‘I went to a spa, had a massage with Marcos money’

By Cristina DC Pastor; TF photo

Feminist writer and former political prisoner Ninotchka Rosca was one of more than 7,500 claimants to the $10-million settlement paid to victims of human rights violations under the Marcos regime.

TF: What did you do with your $1,000 check?
NR: I ate something really nice, I went to a spa, had a massage. I treated myself (laughs). I don’t even remember I was a claimant. It’s been six years.

TF: Where did this money come from, I mean which part of the Marcos wealth?
NR: I wrote about it in the Inquirer. I said there was an offer of a settlement on one of the cases over lands owned by Jose Yao Campos in Texas and Colorado bought with Marcos money. The amount involved is $70 million, but the offer of a settlement came down to $10 million. Robert Swift, one of the lawyers, said it may be hard to prove the case, but that Campos was willing to settle for $10 million.

TF: Many will say $1,000 can’t compensate for all the years of abuse, murder, torture, rape, etc. endured by the Marcos victims and their families?
NR: Of course not. But when you think of those who are still searching for their loved ones, or didn’t have the money to bury them…If this means anything at all, it’s a little measure of justice, but it’s justice.

TF: Why did Gabriela Network break away from the communist party of the Philippines?
NR: There are many reasons, but the last election in the Philippines was the last straw. We didn’t like Manny Villar, to put it bluntly, and some people decided to partner with him, in effect partnering with Marcos. It was just too much.

A painting by Filipina nanny Mona Lunot at the ‘Arrivals/Departures’ exhibit which Ninotchka curated.

TF: How is AF3IRM any different?
NR: There are three Fs in AF3IRM for the Association of Filipinas, Feminists Fighting Imperialism, Re-feudalization, and Marginalization (AF3IRM). It is now an organization of women engaged in transnational feminist, anti-imperialist activism. We are committed to militant movement-building from the United States. It’s untenable to be continually immersed in Philippine politics when you are in the United States. We did that — identity politics — for the last 20 years. We’re done with that.
In the last five years GabNet was starting to look around, starting to ask, ‘Where are we?’ We’ve had two years of intensive struggle, which led us to adopt a new line: that we need an affirmation of our identity as transnational women. We’re not just Filipina or American or hyphenated. We have more than one history, more than one language, more than one culture. Dependence on the ancestral homeland as to how we perceive the world, must be broken. In the Philippines, we’re still talking about the RH bill. Here (in the U.S.), we’re already talking growing sperm outside of the body.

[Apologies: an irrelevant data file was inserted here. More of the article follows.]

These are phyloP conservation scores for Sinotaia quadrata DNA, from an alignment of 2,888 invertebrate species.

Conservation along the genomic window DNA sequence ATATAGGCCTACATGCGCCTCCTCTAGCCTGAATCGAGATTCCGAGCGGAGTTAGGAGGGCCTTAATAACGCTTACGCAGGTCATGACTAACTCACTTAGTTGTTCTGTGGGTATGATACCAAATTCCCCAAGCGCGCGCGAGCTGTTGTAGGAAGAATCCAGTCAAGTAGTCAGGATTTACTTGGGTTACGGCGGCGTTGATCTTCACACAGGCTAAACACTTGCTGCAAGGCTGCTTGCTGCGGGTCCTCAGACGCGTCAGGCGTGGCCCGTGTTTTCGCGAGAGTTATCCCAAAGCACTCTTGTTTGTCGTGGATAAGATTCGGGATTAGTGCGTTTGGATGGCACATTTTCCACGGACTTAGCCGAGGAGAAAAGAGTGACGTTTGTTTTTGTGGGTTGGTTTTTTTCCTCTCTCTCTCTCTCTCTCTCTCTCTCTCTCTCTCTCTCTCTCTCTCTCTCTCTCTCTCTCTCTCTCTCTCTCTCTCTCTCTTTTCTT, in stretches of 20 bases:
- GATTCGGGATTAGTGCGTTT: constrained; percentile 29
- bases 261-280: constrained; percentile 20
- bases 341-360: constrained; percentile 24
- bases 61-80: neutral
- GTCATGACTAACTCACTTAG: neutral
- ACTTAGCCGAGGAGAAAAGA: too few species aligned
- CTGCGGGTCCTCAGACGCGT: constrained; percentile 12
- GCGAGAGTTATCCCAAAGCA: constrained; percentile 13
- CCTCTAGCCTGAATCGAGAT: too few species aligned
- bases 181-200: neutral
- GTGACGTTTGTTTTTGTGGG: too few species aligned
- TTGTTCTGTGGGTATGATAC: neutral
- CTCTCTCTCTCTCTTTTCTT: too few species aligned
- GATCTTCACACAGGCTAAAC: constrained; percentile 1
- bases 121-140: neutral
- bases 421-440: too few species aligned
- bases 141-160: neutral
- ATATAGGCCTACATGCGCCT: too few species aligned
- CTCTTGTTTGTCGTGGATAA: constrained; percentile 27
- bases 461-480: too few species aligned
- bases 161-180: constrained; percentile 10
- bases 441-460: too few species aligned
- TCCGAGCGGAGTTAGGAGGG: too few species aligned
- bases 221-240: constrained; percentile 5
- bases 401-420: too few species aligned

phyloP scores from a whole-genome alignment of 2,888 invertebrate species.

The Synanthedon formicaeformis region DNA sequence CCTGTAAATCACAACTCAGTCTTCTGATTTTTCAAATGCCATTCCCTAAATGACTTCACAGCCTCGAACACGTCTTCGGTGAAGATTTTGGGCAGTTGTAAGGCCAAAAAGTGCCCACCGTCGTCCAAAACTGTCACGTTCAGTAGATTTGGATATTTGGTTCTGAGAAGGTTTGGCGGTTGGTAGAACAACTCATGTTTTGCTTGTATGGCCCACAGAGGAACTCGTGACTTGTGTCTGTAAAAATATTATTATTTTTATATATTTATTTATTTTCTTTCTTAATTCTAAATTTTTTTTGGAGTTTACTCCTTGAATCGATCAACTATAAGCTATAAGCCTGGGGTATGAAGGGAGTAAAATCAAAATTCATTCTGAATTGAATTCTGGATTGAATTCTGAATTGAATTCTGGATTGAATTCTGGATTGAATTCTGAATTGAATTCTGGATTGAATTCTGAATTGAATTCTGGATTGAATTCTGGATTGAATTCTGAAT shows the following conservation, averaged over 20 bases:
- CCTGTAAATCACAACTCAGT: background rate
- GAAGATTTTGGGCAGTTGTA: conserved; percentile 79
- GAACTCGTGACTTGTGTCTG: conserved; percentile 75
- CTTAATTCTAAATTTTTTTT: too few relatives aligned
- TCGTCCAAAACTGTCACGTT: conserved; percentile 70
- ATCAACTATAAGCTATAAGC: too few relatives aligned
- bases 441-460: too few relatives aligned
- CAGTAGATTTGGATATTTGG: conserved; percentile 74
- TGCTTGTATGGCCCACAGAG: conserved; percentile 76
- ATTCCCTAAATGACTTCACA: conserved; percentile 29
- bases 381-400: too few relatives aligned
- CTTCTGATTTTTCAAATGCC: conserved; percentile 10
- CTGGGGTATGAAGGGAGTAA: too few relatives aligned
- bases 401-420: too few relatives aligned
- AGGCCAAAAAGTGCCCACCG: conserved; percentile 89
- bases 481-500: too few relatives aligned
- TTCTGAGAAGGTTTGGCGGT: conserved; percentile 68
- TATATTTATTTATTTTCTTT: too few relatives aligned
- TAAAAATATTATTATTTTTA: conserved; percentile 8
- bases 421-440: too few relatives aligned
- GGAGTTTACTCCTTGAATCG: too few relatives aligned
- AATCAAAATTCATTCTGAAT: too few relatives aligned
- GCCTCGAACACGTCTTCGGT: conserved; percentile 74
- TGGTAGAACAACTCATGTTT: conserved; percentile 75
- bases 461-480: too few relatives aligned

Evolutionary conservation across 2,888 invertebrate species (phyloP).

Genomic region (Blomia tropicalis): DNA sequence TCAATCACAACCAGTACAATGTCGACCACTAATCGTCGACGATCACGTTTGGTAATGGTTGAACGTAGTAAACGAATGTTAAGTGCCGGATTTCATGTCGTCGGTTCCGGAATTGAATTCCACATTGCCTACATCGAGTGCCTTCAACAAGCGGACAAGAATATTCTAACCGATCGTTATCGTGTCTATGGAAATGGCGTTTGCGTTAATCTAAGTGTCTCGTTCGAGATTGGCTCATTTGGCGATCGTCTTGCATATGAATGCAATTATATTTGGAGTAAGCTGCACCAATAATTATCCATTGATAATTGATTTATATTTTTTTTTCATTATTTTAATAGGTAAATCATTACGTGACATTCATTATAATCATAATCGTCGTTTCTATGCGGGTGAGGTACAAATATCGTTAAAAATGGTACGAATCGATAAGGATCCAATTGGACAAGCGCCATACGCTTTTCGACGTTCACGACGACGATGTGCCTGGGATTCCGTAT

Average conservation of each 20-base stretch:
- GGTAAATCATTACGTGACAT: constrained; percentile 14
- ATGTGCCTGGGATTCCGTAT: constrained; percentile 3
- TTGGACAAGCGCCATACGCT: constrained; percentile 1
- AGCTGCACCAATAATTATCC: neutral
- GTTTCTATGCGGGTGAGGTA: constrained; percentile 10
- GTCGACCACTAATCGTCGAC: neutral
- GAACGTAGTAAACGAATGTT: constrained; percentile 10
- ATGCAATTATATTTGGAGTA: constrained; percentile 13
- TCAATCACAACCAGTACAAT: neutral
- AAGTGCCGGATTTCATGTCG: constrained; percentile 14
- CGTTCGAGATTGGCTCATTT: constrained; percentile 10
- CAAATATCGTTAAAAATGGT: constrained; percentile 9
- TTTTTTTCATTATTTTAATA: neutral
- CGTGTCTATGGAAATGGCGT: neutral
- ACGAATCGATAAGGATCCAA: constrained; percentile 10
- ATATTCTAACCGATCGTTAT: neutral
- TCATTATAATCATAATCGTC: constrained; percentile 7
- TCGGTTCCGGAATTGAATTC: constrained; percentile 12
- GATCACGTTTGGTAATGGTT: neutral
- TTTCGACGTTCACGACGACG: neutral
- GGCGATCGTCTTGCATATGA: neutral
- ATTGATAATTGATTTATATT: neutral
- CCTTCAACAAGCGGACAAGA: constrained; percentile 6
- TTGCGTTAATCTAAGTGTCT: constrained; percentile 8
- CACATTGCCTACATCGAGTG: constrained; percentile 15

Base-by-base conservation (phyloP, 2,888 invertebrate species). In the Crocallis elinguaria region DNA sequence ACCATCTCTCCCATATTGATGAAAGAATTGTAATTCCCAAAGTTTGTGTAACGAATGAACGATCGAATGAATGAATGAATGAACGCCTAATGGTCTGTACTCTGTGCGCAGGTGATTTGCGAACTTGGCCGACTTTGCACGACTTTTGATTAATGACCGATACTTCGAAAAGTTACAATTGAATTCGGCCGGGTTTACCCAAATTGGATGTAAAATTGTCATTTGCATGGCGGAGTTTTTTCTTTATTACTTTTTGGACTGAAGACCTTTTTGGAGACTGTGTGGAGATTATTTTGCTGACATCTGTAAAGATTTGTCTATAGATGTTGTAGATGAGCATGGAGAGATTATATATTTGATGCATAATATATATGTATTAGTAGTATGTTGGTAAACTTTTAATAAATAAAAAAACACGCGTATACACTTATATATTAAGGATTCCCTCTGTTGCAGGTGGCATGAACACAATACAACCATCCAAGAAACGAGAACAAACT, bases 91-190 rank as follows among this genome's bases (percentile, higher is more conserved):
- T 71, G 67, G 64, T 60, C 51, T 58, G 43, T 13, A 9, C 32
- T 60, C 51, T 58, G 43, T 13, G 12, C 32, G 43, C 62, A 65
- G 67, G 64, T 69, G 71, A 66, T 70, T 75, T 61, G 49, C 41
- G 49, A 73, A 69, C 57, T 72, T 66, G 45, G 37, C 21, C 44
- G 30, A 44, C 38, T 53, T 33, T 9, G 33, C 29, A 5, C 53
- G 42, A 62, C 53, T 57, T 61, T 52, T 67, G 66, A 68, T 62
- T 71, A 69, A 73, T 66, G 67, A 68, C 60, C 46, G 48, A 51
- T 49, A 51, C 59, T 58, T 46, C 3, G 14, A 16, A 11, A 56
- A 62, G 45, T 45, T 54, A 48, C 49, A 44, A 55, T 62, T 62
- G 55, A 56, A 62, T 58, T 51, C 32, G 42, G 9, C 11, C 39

I would call it evolving and reflecting on our own experience. We now make our own theory and analysis and our own history. Gerda Lerner’s “The Creation of Patriarchy,” “The Creation of Feminist Consciousness” are part of our reading material. Every member reads her. Nag-aaral ang mga bata.

TF: Is Mao still part of your reading material?
NR: We still read him as augmentation of any discussion on class.

TF: When did AF3IRM become official?
NR: Only last year. We have a fluctuating membership of anywhere from 100 to 500. It’s been interesting working with women of different ethnicities. We have Latina members, Asians, some Khmer and Koreans are training with us to learn organizing. We have chapters in New York, Boston, and California.

TF: Do you have male members?
NR: No. This is common even among the U.S. bourgeoisie, that men should be involved, should be part of the conversation. We don’t think so. Women have barely learned to talk to one another. There’s a scientific theory that in a group of nine women and one man interacting for two hours, the male will demand one hour even there’s just one of him. Look at the RH bill, there are people na nakikialam even if they don’t have the capability of getting pregnant.

TF: What is your exact title in AF3IRM?
NR: Member. I don’t believe in holding on title, power or prominence. No one person is the only source of wisdom.

TF: Did Joma (Sison) try to prevail on you to stay?
NR: I don’t think there was any effort exerted by the party to win any female back. Besides, there are far more important women than me.

TF: Isn’t the party supposed to be egalitarian?
NR: That’s the fucking irony.

TF: Was the Joma bio “At Home in the World” your last book?
NR: No. “Folding Water: The Search for a Quantum Theory of Turbulence” was published in 2009. It’s a physics book.

Ninotchka Rosca recently curated the multicultural exhibit of 12 women artists called Arrivals/Departures: Women’s Experience of Migration Under Globalization at Project Reach gallery in Chinatown. The group show runs till March 31.

One Comment

  1. Yolanda Lelis Punsalan wrote:

    She wrote a physics book! Wow. Gotta get hold of that one.

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